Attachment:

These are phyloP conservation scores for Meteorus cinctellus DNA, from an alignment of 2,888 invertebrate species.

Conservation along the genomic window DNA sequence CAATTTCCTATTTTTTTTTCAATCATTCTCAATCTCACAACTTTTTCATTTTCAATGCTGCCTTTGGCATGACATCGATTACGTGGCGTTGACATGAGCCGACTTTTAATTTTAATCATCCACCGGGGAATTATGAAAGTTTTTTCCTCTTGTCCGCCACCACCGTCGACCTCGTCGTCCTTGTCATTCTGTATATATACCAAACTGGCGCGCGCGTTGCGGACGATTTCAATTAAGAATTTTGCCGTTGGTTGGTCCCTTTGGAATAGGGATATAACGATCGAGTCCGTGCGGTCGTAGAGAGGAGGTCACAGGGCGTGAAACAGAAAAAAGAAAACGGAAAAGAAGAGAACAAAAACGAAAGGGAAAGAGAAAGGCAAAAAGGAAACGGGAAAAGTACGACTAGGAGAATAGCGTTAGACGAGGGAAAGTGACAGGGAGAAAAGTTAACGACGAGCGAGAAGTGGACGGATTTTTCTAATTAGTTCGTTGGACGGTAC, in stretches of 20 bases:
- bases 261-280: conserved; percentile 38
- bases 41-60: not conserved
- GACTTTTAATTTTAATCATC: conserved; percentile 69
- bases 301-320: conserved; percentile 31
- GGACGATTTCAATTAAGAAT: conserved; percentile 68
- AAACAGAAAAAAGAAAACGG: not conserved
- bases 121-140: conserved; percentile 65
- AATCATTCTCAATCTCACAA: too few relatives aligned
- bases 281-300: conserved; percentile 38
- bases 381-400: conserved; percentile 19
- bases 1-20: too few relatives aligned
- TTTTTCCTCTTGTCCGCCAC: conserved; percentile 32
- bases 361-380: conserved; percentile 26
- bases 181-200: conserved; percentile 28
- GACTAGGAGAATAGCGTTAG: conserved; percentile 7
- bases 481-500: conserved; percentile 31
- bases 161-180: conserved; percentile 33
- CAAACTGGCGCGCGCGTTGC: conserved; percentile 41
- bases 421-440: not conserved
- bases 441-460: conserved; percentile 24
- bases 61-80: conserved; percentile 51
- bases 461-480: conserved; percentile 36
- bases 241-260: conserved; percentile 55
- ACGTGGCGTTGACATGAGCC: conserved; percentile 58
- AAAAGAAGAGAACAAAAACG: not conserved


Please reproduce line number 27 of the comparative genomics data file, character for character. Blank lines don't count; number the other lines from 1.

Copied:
- AAAAGAAGAGAACAAAAACG: not conserved